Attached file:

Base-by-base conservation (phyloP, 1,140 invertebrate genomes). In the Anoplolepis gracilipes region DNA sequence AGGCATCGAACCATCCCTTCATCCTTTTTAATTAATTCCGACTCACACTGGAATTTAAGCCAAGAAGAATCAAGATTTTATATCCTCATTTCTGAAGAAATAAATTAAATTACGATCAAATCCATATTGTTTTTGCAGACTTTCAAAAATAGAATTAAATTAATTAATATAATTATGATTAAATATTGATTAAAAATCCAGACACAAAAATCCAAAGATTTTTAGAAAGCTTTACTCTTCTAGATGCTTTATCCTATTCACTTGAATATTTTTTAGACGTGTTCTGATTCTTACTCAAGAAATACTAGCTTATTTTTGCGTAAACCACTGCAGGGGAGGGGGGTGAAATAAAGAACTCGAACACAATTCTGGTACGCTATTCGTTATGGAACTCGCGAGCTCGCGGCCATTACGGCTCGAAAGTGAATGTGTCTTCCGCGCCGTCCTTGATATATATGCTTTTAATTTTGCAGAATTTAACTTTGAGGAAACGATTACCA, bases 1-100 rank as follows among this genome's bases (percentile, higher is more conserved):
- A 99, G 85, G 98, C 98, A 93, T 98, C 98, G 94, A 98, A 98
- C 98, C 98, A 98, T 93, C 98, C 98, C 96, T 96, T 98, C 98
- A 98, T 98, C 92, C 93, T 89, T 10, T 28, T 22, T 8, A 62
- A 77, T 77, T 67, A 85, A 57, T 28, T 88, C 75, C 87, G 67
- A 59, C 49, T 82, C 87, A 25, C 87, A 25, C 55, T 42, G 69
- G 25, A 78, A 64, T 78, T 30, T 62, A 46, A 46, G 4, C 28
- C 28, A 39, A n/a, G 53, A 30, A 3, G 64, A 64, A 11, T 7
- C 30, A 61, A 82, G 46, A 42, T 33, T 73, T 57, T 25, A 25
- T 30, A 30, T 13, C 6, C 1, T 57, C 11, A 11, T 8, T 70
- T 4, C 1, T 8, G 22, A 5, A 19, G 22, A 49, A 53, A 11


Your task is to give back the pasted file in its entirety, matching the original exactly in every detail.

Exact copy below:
Base-by-base conservation (phyloP, 1,140 invertebrate genomes). In the Anoplolepis gracilipes region DNA sequence AGGCATCGAACCATCCCTTCATCCTTTTTAATTAATTCCGACTCACACTGGAATTTAAGCCAAGAAGAATCAAGATTTTATATCCTCATTTCTGAAGAAATAAATTAAATTACGATCAAATCCATATTGTTTTTGCAGACTTTCAAAAATAGAATTAAATTAATTAATATAATTATGATTAAATATTGATTAAAAATCCAGACACAAAAATCCAAAGATTTTTAGAAAGCTTTACTCTTCTAGATGCTTTATCCTATTCACTTGAATATTTTTTAGACGTGTTCTGATTCTTACTCAAGAAATACTAGCTTATTTTTGCGTAAACCACTGCAGGGGAGGGGGGTGAAATAAAGAACTCGAACACAATTCTGGTACGCTATTCGTTATGGAACTCGCGAGCTCGCGGCCATTACGGCTCGAAAGTGAATGTGTCTTCCGCGCCGTCCTTGATATATATGCTTTTAATTTTGCAGAATTTAACTTTGAGGAAACGATTACCA, bases 1-100 rank as follows among this genome's bases (percentile, higher is more conserved):
- A 99, G 85, G 98, C 98, A 93, T 98, C 98, G 94, A 98, A 98
- C 98, C 98, A 98, T 93, C 98, C 98, C 96, T 96, T 98, C 98
- A 98, T 98, C 92, C 93, T 89, T 10, T 28, T 22, T 8, A 62
- A 77, T 77, T 67, A 85, A 57, T 28, T 88, C 75, C 87, G 67
- A 59, C 49, T 82, C 87, A 25, C 87, A 25, C 55, T 42, G 69
- G 25, A 78, A 64, T 78, T 30, T 62, A 46, A 46, G 4, C 28
- C 28, A 39, A n/a, G 53, A 30, A 3, G 64, A 64, A 11, T 7
- C 30, A 61, A 82, G 46, A 42, T 33, T 73, T 57, T 25, A 25
- T 30, A 30, T 13, C 6, C 1, T 57, C 11, A 11, T 8, T 70
- T 4, C 1, T 8, G 22, A 5, A 19, G 22, A 49, A 53, A 11